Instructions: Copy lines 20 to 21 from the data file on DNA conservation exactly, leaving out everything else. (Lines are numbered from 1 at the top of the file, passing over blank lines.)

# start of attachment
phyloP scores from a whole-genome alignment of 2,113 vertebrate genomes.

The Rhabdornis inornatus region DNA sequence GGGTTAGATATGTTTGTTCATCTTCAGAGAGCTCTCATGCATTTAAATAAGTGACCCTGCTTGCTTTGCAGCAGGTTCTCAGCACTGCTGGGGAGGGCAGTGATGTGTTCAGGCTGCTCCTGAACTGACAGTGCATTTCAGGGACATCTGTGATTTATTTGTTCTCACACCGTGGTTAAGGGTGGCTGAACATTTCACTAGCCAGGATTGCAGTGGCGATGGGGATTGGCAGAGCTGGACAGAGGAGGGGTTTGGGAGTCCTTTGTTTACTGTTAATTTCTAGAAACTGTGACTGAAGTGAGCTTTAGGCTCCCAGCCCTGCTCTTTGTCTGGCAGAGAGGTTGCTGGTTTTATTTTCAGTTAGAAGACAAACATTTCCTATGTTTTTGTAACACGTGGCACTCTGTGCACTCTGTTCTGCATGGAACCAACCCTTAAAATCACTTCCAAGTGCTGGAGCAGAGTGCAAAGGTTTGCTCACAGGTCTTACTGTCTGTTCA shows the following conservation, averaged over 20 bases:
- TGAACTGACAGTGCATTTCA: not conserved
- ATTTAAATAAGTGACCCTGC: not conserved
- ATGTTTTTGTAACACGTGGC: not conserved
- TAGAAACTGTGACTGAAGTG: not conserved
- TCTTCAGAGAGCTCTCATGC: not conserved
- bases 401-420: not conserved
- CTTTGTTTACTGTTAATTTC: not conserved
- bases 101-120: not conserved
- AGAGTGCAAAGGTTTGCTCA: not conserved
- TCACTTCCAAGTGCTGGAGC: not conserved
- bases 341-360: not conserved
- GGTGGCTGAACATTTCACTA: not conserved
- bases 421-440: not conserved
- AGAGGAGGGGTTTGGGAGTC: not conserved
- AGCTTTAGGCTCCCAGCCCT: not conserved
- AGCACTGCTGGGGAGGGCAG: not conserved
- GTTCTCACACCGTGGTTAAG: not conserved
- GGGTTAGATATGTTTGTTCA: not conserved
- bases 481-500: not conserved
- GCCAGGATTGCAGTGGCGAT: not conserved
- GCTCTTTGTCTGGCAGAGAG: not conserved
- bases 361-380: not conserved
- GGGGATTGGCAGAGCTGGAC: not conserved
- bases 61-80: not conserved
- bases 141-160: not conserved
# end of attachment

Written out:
- GGGTTAGATATGTTTGTTCA: not conserved
- bases 481-500: not conserved